hp1If you’ve noticed that more and more commuters are swapping their tiny earbuds for full headphones lately, well we’re following the Europeans where according to my observations anyway headphone commuters now out-number those with earbuds.

It’s all about the re-discovery of sound quality. Memory chips in portable music players, computers and tablets have now become big enough to store music files at full CD quality or even better. Chintzy ten-dollar earbuds simply don’t cut it when you have Simon Rattle and the Berlin Philharmonic bashing out Beethoven’s ninth in 24-bit/96-kilohertz definition. You need something that inspires, transcends and sings a song of joy. Especially when you’re on a bus.

And it’s when people switch from earbuds to headphones that they discover the other great benefit of spending more to get more – as well as sounding way better these things are a lot more comfortable.

So headphones are booming. It started a few years ago with head-banger models like Dr Dre and Sol Republic, aimed squarely at hip-hoppers prepared to pay a premium price for what was as much a statement of fashion as audio. Their success alerted the established brands to the potential of this market.

hp2Sennheiser jumped first in with its Momentum models, presenting a superb balance of comfort, sound quality, good looks and featherweight technology for $300 to $400 and it’s selling truckloads. And now the market is crowded with premium quality headphones aimed squarely at commuters. You can tell something’s happening when Bowers and Wilkins upgrades its already delicious P5 with the $450 P5 Series Two, and especially when McIntosh, a brand up there at the giddy top of the audio tree, unveils its first ever headphone, the MHP1000. It costs, wait for it, $2995.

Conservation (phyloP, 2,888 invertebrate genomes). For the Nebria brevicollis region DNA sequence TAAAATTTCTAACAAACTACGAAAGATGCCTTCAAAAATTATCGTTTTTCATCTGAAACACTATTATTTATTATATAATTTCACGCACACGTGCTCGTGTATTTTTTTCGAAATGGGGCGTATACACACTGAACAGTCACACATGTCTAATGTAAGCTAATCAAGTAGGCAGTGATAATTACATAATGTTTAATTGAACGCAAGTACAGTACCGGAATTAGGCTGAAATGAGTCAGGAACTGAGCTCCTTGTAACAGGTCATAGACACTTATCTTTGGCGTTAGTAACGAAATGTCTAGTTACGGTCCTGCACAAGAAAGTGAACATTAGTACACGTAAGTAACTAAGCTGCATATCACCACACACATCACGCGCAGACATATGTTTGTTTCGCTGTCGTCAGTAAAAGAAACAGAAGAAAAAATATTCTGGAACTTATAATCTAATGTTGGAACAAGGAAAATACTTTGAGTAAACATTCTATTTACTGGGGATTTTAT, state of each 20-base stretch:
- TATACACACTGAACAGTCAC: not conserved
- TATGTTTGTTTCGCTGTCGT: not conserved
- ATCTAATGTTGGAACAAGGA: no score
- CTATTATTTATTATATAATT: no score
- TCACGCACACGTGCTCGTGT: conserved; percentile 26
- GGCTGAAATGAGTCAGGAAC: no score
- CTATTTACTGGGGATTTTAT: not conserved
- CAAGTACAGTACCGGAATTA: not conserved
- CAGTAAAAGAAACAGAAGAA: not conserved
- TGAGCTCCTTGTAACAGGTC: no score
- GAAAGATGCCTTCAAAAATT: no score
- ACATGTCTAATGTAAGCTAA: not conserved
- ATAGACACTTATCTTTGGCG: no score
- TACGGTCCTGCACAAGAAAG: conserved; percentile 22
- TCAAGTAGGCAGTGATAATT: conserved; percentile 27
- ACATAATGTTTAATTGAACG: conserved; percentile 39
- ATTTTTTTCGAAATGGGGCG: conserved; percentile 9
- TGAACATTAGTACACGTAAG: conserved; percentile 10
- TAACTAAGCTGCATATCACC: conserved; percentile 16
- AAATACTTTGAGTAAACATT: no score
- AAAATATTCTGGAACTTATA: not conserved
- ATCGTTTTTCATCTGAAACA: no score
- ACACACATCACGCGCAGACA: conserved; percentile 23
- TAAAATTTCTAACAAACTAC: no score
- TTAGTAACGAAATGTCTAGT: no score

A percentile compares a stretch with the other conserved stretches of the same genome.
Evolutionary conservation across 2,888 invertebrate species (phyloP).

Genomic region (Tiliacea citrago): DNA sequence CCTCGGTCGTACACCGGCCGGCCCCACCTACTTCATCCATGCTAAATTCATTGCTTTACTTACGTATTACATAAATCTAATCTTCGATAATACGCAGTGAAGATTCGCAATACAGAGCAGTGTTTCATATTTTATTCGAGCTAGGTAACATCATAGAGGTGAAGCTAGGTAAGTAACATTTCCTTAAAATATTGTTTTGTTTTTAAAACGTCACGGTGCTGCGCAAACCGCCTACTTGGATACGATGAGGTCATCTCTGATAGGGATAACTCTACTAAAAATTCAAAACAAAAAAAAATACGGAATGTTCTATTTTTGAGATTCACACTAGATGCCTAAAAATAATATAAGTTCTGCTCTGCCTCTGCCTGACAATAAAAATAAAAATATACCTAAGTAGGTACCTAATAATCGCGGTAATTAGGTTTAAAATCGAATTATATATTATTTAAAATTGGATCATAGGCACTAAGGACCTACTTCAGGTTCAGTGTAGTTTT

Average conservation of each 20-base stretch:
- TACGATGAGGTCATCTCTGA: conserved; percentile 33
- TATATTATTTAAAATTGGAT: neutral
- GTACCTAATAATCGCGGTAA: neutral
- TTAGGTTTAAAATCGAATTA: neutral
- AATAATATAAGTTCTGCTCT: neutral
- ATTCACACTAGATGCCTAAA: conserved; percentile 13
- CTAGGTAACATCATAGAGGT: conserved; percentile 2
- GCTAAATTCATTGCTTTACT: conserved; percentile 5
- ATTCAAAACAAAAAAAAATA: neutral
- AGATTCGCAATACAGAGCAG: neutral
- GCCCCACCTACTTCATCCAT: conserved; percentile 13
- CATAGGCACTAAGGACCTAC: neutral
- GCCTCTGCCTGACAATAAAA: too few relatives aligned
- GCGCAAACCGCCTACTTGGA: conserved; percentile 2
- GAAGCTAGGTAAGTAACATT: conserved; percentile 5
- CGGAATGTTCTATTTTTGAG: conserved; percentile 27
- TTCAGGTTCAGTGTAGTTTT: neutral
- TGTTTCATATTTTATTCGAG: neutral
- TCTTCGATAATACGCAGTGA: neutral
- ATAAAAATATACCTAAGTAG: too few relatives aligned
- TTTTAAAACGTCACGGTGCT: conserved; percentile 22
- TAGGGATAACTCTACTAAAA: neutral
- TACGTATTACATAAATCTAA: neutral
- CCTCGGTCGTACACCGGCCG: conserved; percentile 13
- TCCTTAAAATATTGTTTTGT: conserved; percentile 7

Commuter headphones vary from home headphones in several ways. They have shorter cables, usually around 1.2 to 1.5 metres, that are less likely to tangle when you’re shoulder-to-shoulder with life’s fellow passengers. And they usually have cable-mounted controllers for taking calls when using with a phone.

Traditional headphones aimed for use at home not only have a much longer cord, usually around three metres, they often have a 6.3 mm plug for the large outlets on amplifiers and disc players while portables, phones and tablets almost always have a 3.5 mm plug. Actually many headphones these days are supplied with both plug sizes. If not, hi fi shops have adaptors.

A 1.3-metre cable may be great for commuting but it’s too short for use at home unless you can sit immediately adjacent to whatever it’s plugged into, and even then it’s limiting. The obvious solution is to buy a cable extension, just like an electrical extension cord. But be careful; unless the cable is first quality you’ll hear a marked drop-off in sound quality. This is not something only a purist will hear, the quality drop-off can be so obvious it’s annoying.